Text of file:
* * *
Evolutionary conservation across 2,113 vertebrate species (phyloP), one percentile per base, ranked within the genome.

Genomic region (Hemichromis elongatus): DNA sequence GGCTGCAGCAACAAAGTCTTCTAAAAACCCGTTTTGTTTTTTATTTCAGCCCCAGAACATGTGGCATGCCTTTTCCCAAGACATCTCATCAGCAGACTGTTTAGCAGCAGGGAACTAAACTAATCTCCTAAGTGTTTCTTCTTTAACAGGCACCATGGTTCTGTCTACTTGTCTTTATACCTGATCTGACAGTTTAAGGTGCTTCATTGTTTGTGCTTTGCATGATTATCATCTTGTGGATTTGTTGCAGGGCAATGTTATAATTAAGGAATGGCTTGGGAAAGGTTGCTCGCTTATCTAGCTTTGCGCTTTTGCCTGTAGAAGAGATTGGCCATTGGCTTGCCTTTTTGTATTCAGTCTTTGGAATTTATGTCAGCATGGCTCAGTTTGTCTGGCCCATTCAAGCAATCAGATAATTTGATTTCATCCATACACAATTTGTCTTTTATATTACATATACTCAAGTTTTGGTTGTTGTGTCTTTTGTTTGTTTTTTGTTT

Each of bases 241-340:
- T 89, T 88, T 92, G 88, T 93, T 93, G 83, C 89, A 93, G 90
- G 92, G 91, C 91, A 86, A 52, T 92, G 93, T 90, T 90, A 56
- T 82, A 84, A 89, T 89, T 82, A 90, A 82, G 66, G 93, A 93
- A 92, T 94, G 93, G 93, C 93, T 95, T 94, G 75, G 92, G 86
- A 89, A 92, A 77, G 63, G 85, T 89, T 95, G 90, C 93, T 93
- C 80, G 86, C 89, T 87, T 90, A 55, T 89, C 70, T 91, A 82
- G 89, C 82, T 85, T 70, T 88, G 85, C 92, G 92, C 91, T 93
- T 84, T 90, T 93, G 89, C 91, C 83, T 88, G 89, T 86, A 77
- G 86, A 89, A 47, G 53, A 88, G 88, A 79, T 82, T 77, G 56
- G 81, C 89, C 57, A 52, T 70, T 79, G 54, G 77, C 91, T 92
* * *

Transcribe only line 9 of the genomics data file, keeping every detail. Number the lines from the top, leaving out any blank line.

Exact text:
- C 80, G 86, C 89, T 87, T 90, A 55, T 89, C 70, T 91, A 82